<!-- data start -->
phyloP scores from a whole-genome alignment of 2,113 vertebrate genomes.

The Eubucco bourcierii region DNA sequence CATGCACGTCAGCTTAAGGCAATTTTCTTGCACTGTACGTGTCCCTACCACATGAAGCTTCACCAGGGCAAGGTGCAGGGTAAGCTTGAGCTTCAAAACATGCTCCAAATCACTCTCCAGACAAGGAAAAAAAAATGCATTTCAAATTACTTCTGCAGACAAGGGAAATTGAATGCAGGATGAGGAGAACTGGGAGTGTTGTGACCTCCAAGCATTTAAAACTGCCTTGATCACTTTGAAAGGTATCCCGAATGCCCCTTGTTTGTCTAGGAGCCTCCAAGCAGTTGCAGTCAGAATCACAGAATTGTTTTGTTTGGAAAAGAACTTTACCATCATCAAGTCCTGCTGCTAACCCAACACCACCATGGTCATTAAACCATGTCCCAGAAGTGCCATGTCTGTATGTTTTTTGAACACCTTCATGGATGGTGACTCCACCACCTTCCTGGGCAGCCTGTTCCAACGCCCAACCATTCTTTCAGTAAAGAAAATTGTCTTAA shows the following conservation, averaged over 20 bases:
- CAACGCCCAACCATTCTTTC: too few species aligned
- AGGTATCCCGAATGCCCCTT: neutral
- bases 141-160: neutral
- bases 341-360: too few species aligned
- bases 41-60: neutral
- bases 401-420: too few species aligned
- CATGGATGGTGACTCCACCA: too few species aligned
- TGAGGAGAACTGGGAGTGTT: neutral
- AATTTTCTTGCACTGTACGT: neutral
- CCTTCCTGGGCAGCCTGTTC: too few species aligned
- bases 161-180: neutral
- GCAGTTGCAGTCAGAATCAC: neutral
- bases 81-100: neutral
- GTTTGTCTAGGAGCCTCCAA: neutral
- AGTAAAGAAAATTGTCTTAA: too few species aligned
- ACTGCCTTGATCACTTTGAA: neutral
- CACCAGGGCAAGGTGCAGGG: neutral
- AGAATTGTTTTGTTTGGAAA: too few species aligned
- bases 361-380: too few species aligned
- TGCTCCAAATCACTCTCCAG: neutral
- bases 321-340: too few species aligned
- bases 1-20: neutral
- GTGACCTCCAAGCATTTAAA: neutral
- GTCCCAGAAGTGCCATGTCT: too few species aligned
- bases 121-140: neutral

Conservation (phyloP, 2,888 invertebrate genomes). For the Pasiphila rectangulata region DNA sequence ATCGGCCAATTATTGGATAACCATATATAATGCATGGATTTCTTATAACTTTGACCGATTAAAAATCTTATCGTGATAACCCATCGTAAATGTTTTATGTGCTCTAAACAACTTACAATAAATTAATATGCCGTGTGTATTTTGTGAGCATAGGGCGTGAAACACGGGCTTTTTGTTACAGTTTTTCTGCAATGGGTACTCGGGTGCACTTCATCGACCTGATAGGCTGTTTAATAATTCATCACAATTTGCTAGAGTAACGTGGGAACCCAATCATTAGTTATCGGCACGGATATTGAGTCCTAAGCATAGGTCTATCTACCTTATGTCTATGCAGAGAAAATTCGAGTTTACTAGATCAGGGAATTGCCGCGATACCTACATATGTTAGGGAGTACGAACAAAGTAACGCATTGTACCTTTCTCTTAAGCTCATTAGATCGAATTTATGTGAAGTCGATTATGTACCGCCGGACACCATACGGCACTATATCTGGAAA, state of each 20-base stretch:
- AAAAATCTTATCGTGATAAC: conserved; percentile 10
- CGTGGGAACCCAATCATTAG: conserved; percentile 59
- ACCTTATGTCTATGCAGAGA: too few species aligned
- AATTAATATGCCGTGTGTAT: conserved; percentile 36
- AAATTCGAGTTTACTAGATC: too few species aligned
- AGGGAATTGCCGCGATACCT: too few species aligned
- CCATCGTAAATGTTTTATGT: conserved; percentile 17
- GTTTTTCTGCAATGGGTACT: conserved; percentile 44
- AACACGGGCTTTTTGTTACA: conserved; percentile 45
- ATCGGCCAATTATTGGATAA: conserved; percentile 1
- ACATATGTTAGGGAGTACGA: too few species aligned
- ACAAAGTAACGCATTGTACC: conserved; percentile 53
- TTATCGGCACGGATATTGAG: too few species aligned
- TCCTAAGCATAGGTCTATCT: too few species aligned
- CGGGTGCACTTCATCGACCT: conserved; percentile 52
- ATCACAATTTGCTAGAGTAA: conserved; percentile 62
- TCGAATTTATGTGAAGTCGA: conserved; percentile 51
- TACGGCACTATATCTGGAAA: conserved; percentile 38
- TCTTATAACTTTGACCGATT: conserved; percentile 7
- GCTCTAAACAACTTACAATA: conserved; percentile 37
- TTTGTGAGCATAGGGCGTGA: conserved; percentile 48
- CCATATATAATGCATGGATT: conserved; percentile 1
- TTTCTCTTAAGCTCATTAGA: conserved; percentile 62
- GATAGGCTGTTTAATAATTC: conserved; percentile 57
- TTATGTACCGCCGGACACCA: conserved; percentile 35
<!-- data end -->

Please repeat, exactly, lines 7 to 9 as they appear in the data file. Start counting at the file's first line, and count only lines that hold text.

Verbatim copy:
- bases 41-60: neutral
- bases 401-420: too few species aligned
- CATGGATGGTGACTCCACCA: too few species aligned